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I want to buy a bike. The road bikes look very gorgeous. However I noticed that they come without fenders to protect from water! I was really surprised for that actually and that made me wonder about how do people protect themselves when driving on wet roads.

When one drives on a wet road then you get smashed by water and your clothes get dirty. So how do people protect themselves when driving a road bike?! Are the tires somehow made that they prevent water? Or what is the secret?!

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    See Rule #9. – andy256 Sep 13 '15 at 15:08
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    @Rilakkuma - you still get soaked on a road bike if you ride without fenders. Bald tires still pickup plenty of water. faster rotational speeds also picks up more water. – Rider_X Sep 13 '15 at 16:06
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    A rider of a road bike has the very straightforward mentality that if it rains, they will get wet. So what? Fenders add weight, road riders don't like that. And they'll only deflect a fraction of any rain. It's just a matter of priorities, no secrets involved – PeteH Sep 13 '15 at 17:18
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    When it rains you get wet. Fenders, and, to a lesser degree, details of bike geometry can make it a little better, but if you're out in the rain for an hour or so you will be wet through and through regardless. (I have standard fenders on my touring bike, but racers sneer at them, and they're a handicap in mud or snow since they get clogged.) – Daniel R Hicks Sep 13 '15 at 18:14
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    How do people ride road bikes without fenders? They pedal. What is the secrete when it rains? They get wet. – paparazzo Sep 13 '15 at 20:04
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Most road bikes are the equivalent of an open-top racing car. You just don't ride them in the rain. And if you do, you are expected to be hard core enough that a little rain isn't worth the weight and aerodynamic drag that the fenders would cause. And there's also a reason that hardcore racers wear sunglasses during the day or transparent glasses in the evening -- they help keep bugs and rain out of your eyes. And as many people note, you'll be soaking wet from sweat anyway if you're riding hard.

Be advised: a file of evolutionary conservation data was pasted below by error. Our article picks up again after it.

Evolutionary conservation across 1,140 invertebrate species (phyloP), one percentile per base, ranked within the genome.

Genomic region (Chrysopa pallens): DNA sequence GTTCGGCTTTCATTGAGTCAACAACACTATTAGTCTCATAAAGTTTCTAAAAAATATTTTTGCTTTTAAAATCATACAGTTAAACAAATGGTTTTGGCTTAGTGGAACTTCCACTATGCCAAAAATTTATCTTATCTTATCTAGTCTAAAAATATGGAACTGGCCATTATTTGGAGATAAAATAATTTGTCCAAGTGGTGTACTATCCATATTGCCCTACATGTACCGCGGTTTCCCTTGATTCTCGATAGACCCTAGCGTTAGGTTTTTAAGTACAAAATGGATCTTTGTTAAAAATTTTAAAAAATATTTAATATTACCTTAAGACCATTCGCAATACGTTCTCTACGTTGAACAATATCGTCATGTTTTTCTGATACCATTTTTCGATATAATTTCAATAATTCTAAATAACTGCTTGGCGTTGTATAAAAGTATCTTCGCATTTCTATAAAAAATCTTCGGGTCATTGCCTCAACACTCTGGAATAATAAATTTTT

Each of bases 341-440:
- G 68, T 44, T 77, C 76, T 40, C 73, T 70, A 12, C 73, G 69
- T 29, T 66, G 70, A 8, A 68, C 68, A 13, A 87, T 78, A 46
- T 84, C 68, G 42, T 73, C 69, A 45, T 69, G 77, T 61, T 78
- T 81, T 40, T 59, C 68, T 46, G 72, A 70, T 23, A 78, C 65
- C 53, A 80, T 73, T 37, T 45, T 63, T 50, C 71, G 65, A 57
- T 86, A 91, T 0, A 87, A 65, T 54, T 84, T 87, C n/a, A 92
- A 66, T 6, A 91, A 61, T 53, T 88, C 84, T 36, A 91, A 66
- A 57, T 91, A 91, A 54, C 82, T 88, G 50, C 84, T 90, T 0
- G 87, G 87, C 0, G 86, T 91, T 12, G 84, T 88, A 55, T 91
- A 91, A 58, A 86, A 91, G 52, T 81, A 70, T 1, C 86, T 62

That being said, there are some slim fenders that can attach to some road bikes -- although many/most road bikes currently being sold come without fender eyelets and are so aerodynamic that there isn't enough space between the wheel and forks/stays to put a fender that would work a darn. If you want fenders but like the road bike drop-bar style, look at expedition/touring bikes or cyclocross bikes.

Or, if you're like many people, you instead have a beater commuter with fenders that you ride in the rain and you keep your gorgeous carbon fiber racer for sunny days. One can never have too many bikes.

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  • Surprisingly, nobody has mentioned Rule #12. At least not for a week or two :-) – andy256 Sep 13 '15 at 23:37
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    On most club and group rides in the Pacific Northwest (temperate rain forest) fenders and mudflaps are mandatory on every road bike. Most also own a dedicated rain bike too (n + 1). No fenders by late spring/summer. The no fenders threshold varies by region me thinks. – Rider_X Sep 14 '15 at 3:39
  • Of course people who have road bikes ride them in the rain! – user1207758 Sep 14 '15 at 19:47
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    You could buy an ass-saver but I'm not sure it's worth it. You should already be wet from sweat when in rains... – Aron Sep 22 '15 at 3:12
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You will get wet if you ride at speed on a wet road without fenders. I think you can find fenders to fit almost any road bike if you want them, but otherwise I can think a few things that mitigate the problem:

  • Change clothes shortly after the end of the ride, and wash and dry yourself if facilities are available.
  • Wear tight cycling clothes. You will still be wet, but you won't have the sensation of repeatedly touching wet fabric.
  • Wear clothes made with fabrics designed not to hold much water and to dry quickly.
  • Wear waterproof / water resistant clothing, ideally breathable to allow water vapour from sweat to escape.
  • Put lots of energy into cycling. This will generate heat.
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  • Without fenders, you'll get wet even if you don't ride at speed. – David Richerby Apr 9 '17 at 13:59
  • @DavidRicherby at speed, your trip is shorter so less total time out in the rain ? (note - this doesn't actually work, the faster you go the harder water sprays off your wheels and will get Everywhere ) – Criggie Jul 27 at 9:40